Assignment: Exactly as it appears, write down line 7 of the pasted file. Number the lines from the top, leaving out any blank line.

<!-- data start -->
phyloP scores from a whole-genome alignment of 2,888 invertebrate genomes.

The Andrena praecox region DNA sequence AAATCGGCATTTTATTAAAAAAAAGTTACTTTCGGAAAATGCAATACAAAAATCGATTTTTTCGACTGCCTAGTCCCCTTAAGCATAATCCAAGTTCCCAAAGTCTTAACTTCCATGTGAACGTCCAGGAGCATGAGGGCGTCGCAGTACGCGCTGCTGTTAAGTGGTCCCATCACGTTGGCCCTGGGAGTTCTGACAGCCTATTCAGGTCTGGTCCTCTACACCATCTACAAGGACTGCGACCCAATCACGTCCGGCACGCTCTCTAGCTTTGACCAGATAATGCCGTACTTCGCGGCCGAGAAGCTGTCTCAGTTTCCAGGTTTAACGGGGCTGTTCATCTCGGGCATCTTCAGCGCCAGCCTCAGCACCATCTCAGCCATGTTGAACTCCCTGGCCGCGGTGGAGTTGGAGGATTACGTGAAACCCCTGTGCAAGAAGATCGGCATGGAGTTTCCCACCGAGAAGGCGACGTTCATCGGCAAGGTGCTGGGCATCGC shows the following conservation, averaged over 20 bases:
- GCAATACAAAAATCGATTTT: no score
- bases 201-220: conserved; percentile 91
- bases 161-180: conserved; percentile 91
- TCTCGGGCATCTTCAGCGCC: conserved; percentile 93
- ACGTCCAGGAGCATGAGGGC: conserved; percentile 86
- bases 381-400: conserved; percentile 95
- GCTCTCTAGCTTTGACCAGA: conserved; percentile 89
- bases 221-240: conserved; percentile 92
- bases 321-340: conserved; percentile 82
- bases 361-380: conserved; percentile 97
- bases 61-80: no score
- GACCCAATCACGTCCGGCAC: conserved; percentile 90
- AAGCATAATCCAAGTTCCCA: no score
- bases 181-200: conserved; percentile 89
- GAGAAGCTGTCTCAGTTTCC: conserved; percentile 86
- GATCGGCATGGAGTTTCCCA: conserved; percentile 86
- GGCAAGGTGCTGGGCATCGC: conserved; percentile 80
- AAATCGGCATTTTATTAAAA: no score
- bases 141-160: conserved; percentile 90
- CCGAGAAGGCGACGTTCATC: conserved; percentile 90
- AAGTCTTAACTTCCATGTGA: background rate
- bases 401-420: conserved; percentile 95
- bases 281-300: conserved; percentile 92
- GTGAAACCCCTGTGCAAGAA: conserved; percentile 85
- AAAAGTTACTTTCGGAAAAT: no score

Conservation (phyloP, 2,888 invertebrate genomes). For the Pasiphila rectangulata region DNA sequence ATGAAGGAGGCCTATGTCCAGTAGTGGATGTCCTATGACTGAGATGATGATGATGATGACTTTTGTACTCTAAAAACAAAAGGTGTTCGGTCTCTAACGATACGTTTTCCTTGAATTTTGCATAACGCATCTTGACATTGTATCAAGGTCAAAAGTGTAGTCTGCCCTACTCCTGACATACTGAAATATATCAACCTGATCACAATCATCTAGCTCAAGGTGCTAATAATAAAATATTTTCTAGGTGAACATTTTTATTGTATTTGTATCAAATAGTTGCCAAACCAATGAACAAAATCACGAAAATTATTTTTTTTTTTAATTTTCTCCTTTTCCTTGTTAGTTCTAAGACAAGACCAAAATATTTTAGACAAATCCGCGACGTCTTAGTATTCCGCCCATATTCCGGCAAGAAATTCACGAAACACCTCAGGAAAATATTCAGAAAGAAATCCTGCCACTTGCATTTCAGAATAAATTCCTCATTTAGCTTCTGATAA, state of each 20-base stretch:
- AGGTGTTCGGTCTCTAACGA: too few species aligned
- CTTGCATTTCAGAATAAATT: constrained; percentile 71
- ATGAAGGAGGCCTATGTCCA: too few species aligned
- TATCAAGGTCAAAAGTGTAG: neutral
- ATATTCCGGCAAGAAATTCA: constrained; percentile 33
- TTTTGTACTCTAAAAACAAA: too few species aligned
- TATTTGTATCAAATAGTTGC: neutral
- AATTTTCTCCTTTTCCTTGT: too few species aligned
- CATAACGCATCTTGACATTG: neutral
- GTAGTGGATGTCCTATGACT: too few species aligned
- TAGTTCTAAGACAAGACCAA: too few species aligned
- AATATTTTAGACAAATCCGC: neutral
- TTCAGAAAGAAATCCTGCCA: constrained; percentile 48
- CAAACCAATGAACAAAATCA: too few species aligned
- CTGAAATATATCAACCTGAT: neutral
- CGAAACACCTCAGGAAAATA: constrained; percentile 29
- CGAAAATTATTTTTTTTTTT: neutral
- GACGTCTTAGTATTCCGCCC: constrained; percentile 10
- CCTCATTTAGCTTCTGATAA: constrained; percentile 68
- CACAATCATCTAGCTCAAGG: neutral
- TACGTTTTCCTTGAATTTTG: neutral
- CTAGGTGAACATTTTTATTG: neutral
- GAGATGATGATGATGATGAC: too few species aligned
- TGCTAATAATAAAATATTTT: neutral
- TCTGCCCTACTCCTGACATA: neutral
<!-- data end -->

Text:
- ACGTCCAGGAGCATGAGGGC: conserved; percentile 86